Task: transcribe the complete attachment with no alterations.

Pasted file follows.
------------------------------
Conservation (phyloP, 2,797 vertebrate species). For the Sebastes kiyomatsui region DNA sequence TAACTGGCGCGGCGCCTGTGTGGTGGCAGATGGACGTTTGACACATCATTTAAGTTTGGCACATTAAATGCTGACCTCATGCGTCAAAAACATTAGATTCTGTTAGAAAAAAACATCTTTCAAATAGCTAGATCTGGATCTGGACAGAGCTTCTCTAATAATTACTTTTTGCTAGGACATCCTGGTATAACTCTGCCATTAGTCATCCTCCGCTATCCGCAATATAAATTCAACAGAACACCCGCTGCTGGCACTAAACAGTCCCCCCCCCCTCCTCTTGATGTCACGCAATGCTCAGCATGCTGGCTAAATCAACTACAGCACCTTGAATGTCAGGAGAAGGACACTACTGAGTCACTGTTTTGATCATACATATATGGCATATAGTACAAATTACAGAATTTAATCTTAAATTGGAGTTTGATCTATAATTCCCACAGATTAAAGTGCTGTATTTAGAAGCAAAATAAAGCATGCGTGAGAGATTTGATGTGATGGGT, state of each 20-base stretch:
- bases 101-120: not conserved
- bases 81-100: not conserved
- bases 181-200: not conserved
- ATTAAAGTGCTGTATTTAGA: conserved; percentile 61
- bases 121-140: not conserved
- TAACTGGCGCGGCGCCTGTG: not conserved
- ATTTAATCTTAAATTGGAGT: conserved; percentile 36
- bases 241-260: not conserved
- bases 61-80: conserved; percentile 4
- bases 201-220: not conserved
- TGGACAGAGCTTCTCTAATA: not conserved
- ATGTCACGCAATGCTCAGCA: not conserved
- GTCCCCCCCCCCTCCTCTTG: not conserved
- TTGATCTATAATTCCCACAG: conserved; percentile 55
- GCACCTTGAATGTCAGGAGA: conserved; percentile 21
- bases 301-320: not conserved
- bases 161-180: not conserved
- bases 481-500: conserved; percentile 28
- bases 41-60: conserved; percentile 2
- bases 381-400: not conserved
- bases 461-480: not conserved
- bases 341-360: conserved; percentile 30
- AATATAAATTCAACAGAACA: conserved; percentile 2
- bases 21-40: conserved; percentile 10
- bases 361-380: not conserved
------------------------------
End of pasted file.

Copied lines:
Conservation (phyloP, 2,797 vertebrate species). For the Sebastes kiyomatsui region DNA sequence TAACTGGCGCGGCGCCTGTGTGGTGGCAGATGGACGTTTGACACATCATTTAAGTTTGGCACATTAAATGCTGACCTCATGCGTCAAAAACATTAGATTCTGTTAGAAAAAAACATCTTTCAAATAGCTAGATCTGGATCTGGACAGAGCTTCTCTAATAATTACTTTTTGCTAGGACATCCTGGTATAACTCTGCCATTAGTCATCCTCCGCTATCCGCAATATAAATTCAACAGAACACCCGCTGCTGGCACTAAACAGTCCCCCCCCCCTCCTCTTGATGTCACGCAATGCTCAGCATGCTGGCTAAATCAACTACAGCACCTTGAATGTCAGGAGAAGGACACTACTGAGTCACTGTTTTGATCATACATATATGGCATATAGTACAAATTACAGAATTTAATCTTAAATTGGAGTTTGATCTATAATTCCCACAGATTAAAGTGCTGTATTTAGAAGCAAAATAAAGCATGCGTGAGAGATTTGATGTGATGGGT, state of each 20-base stretch:
- bases 101-120: not conserved
- bases 81-100: not conserved
- bases 181-200: not conserved
- ATTAAAGTGCTGTATTTAGA: conserved; percentile 61
- bases 121-140: not conserved
- TAACTGGCGCGGCGCCTGTG: not conserved
- ATTTAATCTTAAATTGGAGT: conserved; percentile 36
- bases 241-260: not conserved
- bases 61-80: conserved; percentile 4
- bases 201-220: not conserved
- TGGACAGAGCTTCTCTAATA: not conserved
- ATGTCACGCAATGCTCAGCA: not conserved
- GTCCCCCCCCCCTCCTCTTG: not conserved
- TTGATCTATAATTCCCACAG: conserved; percentile 55
- GCACCTTGAATGTCAGGAGA: conserved; percentile 21
- bases 301-320: not conserved
- bases 161-180: not conserved
- bases 481-500: conserved; percentile 28
- bases 41-60: conserved; percentile 2
- bases 381-400: not conserved
- bases 461-480: not conserved
- bases 341-360: conserved; percentile 30
- AATATAAATTCAACAGAACA: conserved; percentile 2
- bases 21-40: conserved; percentile 10
- bases 361-380: not conserved